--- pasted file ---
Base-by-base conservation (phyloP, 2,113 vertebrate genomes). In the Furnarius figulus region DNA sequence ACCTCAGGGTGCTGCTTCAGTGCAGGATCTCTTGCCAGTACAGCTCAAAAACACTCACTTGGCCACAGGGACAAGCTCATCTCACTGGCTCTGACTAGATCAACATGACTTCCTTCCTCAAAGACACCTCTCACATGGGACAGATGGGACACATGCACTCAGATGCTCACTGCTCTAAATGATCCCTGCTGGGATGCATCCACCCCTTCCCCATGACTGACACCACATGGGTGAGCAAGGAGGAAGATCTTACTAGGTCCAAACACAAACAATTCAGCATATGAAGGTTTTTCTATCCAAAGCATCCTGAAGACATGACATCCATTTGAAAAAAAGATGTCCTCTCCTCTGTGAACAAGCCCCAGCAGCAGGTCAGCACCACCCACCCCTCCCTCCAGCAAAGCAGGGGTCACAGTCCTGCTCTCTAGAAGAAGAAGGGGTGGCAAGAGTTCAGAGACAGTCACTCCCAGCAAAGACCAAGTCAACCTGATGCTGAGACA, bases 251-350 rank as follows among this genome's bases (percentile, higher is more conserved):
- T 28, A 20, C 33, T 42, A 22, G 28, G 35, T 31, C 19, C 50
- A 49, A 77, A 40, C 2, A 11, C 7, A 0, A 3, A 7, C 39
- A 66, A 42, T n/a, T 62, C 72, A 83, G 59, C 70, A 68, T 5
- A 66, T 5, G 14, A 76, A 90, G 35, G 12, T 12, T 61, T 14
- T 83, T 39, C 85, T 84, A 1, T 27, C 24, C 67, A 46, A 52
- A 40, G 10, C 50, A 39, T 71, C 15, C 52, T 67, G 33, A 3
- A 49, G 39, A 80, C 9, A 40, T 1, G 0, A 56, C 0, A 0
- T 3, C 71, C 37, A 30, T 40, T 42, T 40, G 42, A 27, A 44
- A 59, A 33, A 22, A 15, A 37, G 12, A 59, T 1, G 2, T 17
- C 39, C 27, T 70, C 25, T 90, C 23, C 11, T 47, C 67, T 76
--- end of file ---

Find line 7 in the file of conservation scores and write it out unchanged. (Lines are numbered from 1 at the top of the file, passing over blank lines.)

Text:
- A 40, G 10, C 50, A 39, T 71, C 15, C 52, T 67, G 33, A 3